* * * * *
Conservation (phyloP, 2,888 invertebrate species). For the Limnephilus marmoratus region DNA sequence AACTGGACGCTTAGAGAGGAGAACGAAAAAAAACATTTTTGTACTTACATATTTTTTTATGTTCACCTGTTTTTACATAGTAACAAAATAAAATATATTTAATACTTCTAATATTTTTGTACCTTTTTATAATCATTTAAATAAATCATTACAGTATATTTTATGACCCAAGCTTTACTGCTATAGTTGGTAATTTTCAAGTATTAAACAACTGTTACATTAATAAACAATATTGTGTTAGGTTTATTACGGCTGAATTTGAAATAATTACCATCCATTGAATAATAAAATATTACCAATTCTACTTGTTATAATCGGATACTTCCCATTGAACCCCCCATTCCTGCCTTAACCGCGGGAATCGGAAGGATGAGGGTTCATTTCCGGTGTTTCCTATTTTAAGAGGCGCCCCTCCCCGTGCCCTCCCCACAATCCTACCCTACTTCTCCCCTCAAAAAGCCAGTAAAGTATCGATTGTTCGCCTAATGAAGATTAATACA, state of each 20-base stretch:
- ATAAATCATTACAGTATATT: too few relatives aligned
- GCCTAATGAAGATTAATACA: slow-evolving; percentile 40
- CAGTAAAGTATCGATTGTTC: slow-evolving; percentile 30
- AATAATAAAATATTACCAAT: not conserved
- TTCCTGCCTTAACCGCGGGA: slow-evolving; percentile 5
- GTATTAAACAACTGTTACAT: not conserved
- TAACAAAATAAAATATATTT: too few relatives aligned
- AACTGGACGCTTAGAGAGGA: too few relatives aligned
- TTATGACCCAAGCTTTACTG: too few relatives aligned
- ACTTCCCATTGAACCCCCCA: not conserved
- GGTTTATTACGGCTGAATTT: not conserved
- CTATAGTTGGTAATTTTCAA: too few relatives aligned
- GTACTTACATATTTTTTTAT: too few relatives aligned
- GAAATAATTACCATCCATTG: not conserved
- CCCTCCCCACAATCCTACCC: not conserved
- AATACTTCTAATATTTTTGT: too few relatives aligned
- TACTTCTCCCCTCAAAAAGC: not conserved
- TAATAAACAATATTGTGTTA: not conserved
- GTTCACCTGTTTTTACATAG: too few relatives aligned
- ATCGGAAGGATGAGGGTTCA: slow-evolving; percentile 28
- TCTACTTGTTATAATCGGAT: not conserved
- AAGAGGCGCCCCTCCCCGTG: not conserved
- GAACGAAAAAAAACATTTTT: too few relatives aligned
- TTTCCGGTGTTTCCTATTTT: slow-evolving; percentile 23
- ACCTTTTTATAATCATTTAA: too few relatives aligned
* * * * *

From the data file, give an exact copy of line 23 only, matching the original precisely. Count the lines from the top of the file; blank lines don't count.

- AAGAGGCGCCCCTCCCCGTG: not conserved